(HealthDay News) — Fostamatinib produces clinically meaningful responses in adults with immune thrombocytopenia (ITP), according a study published in the July issue of the American Journal of Hematology.
James Bussel, M.D., from Weill Cornell Medicine in New York City, and colleagues conducted two parallel phase 3 trials in which patients with persistent/chronic ITP (median duration, 8.5 years) were randomized in a 2-to-1 ratio to fostamatinib (101 patients) or placebo (49 patients), at 100 mg twice daily for 24 weeks, with a dose increase to 150 mg twice daily after four weeks in non-responders.
The researchers found that stable responses occurred in 18 percent of patients on fostamatinib versus 2 percent on placebo. Forty-three percent of patients on fostamatinib and 14 percent on placebo achieved overall responses (defined as ≥1 platelet count ≥50,000/μL within the first 12 weeks on treatment). With the 100 mg dosage, the median time to response was 15 days, and 83 percent responded within eight weeks. Diarrhea, hypertension, nausea, dizziness, and alanine aminotransferase increase were the most common adverse events and were all more frequent with fostamatinib versus placebo. However, most adverse events were mild or moderate and resolved spontaneously or with medical management.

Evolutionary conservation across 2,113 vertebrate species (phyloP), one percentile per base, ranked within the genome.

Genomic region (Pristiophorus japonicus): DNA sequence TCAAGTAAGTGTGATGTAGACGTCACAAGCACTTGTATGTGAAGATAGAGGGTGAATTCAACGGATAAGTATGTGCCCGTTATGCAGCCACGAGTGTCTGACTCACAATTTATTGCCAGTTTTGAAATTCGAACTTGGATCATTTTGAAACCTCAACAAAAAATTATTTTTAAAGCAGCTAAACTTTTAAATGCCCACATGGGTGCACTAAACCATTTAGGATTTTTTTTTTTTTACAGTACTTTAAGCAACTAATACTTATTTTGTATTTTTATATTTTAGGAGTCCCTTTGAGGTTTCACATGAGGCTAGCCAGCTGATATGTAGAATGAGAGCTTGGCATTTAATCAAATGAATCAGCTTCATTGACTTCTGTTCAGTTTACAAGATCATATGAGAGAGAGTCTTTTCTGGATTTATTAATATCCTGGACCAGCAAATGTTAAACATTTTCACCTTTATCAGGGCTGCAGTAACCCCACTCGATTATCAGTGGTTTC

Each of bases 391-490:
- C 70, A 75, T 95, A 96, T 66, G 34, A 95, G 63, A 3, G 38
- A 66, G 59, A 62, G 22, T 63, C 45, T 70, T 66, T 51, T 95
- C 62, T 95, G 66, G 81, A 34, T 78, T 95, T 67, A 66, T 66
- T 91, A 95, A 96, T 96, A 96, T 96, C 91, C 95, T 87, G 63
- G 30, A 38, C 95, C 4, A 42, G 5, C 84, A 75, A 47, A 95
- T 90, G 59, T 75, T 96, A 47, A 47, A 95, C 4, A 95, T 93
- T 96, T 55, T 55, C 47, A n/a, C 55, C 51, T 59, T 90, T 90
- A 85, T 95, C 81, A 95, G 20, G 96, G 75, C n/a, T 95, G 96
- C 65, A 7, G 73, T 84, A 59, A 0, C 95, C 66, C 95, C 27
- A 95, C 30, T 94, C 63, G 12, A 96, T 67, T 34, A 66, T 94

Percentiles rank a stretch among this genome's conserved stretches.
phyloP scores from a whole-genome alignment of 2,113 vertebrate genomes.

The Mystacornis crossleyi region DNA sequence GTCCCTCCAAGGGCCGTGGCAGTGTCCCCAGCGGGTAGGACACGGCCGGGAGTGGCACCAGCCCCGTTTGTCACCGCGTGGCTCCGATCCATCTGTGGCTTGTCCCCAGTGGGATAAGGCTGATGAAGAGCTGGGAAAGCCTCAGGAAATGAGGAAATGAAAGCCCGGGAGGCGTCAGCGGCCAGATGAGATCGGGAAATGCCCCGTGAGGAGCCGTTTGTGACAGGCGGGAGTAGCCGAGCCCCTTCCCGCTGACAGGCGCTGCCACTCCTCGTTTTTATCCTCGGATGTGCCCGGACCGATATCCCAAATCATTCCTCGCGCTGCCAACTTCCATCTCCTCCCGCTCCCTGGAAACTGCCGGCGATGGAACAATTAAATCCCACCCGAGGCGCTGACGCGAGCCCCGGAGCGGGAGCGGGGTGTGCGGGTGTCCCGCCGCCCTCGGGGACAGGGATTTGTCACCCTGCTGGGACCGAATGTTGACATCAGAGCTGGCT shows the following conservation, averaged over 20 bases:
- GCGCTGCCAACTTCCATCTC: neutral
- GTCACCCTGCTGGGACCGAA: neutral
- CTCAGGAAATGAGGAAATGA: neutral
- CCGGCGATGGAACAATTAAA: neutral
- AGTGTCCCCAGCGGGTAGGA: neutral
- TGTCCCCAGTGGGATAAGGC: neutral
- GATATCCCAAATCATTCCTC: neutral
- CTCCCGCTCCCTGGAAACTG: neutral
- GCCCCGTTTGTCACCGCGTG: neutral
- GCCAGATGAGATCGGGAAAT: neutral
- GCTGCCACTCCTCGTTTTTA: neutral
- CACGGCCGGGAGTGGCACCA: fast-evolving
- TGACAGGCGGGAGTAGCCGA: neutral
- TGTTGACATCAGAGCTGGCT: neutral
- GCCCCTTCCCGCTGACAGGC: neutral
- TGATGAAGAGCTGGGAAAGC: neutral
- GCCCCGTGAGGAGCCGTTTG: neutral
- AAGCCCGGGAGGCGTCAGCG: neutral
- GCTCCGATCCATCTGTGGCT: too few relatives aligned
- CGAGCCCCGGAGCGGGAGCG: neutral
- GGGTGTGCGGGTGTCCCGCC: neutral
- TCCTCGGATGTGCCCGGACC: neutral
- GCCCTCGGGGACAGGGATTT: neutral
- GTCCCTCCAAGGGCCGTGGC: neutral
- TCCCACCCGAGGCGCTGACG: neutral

“Fostamatinib is a novel ITP treatment option that targets an important mechanism of ITP pathogenesis,” the authors write.
Several authors disclosed financial ties to pharmaceutical companies, including Rigel Pharmaceuticals, which manufactures fostamatinib and funded the study.
This article originally appeared on ONA